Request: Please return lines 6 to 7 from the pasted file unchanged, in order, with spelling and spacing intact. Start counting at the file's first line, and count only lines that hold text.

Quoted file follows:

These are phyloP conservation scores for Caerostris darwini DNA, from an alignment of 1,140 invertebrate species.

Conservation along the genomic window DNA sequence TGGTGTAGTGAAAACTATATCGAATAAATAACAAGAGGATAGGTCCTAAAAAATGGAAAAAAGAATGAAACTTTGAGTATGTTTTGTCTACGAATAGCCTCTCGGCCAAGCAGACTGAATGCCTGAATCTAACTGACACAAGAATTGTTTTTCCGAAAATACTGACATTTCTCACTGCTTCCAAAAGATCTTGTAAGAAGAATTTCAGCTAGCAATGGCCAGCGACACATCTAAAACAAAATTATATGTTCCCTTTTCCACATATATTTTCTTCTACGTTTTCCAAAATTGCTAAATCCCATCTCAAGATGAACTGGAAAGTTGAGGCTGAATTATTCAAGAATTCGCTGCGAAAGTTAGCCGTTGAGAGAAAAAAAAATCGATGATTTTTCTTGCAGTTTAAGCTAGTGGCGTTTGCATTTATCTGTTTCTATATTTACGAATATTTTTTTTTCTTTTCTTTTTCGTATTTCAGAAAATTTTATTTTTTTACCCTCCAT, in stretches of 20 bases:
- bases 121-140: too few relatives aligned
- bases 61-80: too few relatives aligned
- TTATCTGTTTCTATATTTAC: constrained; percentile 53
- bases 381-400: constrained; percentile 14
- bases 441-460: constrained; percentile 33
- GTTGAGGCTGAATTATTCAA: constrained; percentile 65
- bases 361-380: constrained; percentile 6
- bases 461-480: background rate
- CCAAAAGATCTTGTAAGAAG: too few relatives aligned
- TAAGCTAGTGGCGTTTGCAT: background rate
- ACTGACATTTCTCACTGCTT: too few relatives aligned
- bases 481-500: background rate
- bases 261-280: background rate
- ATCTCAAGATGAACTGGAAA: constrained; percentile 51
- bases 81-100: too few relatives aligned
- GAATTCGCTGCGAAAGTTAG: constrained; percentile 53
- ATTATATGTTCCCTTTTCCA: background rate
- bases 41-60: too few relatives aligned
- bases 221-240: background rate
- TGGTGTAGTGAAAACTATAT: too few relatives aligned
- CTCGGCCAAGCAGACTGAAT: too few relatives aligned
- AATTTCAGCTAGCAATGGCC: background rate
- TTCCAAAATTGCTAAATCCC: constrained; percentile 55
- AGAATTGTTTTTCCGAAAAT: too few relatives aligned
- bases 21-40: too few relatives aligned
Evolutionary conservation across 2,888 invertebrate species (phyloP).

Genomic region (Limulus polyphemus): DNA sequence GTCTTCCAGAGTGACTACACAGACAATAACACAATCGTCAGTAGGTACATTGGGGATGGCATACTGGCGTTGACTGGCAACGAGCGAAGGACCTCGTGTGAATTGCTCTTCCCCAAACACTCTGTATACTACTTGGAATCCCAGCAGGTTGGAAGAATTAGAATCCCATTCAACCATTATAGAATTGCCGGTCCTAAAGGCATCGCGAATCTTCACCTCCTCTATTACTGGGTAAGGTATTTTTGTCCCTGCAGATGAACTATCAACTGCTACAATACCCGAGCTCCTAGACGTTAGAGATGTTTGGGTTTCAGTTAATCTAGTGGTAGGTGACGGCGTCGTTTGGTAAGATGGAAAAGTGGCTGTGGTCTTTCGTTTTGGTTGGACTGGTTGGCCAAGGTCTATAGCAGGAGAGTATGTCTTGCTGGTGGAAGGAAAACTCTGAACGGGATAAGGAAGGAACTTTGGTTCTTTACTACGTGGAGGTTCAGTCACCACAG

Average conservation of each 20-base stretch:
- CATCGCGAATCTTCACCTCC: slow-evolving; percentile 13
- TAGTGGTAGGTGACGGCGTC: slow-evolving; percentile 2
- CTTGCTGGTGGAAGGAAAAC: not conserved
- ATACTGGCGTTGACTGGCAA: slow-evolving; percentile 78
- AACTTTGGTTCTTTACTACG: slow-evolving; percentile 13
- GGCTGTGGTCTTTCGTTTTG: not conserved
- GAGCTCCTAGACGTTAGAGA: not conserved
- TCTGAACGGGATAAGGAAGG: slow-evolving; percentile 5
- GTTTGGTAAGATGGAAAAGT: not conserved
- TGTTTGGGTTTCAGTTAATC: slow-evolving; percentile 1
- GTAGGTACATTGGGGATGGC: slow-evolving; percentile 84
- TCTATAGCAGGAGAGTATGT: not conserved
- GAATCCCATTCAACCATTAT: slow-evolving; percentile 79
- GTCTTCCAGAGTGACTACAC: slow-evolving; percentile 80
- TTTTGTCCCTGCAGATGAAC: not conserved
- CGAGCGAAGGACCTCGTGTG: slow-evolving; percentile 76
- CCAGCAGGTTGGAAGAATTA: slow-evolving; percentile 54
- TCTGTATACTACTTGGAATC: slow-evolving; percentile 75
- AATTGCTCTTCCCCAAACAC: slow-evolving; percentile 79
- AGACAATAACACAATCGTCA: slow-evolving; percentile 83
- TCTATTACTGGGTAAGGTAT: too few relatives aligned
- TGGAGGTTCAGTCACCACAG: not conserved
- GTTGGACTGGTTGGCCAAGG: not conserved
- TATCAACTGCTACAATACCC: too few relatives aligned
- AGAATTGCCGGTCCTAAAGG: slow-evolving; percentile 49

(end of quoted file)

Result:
- bases 381-400: constrained; percentile 14
- bases 441-460: constrained; percentile 33